The U.S. Postal Service, responding to a severe revenue shortfall, announced a comprehensive turnaround plan today that may mean a new wave of branch closures on top of 162 already being considered, higher prices and service cutbacks.
The plan, which includes a proposed rate hike in 2011 and a move from six-day-a-week delivery to five-day delivery, aims to help the U.S.P.S. address a $238 billion projected shortfall over the next decade -- a decline caused in large part by plummeting mail volumes. Parts of the plan require congressional approval.
Postmaster General John E. Potter said at a press conference today that "in an ideal world" everyone would access U.S.P.S. services online through their home computers.
"Being locked in to brick-and-mortar is not healthy situation," he said.
The postal service is also seeking to partner with the private sector to expand the number of post office locations in businesses such as grocery stores and pharmacies.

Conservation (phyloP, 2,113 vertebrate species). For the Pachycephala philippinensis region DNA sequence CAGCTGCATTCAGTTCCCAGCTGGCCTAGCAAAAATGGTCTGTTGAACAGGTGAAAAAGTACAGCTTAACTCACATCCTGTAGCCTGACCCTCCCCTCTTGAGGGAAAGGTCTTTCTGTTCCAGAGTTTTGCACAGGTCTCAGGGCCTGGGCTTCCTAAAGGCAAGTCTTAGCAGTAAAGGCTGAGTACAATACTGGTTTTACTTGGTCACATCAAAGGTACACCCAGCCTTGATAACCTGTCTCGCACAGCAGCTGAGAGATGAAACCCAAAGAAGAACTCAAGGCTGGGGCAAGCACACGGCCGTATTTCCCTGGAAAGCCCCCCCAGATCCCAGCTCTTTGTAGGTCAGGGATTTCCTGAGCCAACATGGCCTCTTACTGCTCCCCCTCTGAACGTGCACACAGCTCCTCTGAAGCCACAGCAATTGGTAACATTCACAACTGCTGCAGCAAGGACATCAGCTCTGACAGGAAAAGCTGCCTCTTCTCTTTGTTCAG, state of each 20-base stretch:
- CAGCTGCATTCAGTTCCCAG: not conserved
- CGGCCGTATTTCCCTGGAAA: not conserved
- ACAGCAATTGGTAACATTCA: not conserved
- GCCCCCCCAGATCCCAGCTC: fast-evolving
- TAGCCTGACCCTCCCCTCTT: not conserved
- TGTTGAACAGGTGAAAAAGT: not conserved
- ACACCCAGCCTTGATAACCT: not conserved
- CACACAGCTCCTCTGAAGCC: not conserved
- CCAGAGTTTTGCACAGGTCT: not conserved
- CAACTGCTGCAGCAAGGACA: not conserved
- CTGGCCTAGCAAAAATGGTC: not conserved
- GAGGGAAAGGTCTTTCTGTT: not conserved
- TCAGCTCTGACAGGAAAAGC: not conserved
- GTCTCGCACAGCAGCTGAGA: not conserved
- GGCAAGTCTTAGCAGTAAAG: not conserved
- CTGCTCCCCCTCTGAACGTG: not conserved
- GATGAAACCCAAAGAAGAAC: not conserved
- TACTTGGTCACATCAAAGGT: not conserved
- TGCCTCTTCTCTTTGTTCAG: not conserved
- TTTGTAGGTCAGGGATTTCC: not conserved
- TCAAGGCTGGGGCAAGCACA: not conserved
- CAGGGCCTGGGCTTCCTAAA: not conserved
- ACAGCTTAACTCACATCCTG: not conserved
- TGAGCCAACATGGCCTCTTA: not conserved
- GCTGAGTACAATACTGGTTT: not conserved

That move, U.S.P.S. Chief Financial Officer Joseph Corbett said in an interview, would "improve customer service" by providing consumers with access to postal services at more convenient locations with longer hours.
But it would also mean that the post office would shutter some existing locations. It's unclear how many post offices would face closure, Corbett said, but the move is projected to save the U.S.P.S. some $10 billion.
In the meantime, no decisions have been made yet on the 162 postal locations that could face closure in the near-term, Corbett said. (Click here to see the U.S.P.S.'s list.) The closure decisions, the U.S.P.S. has said, will be based on factors such as delivery volumes per location and proximity to other post offices.
In a statement released today, the postal service said that closures would be in places that "would be the least disruptive for (U.S.P.S.) customers."
The postal service, which does not receive tax revenue, has no choice but to continue to cut costs, Rick Geddes, an associate professor at Cornell University and the author of "Saving the Mail: How to Solve the Problems of the U.S. Postal Service," recently told ABCNews.com.
"If the U.S.P.S. does not cut costs in the face of declining demand, its demise will simply be accelerated," Geddes wrote in an e-mail.
"It is notable," he added, "that the alternative is a taxpayer bailout, which is something that I think should be avoided at all cost."
With reports from ABC News' Gregory Simmons.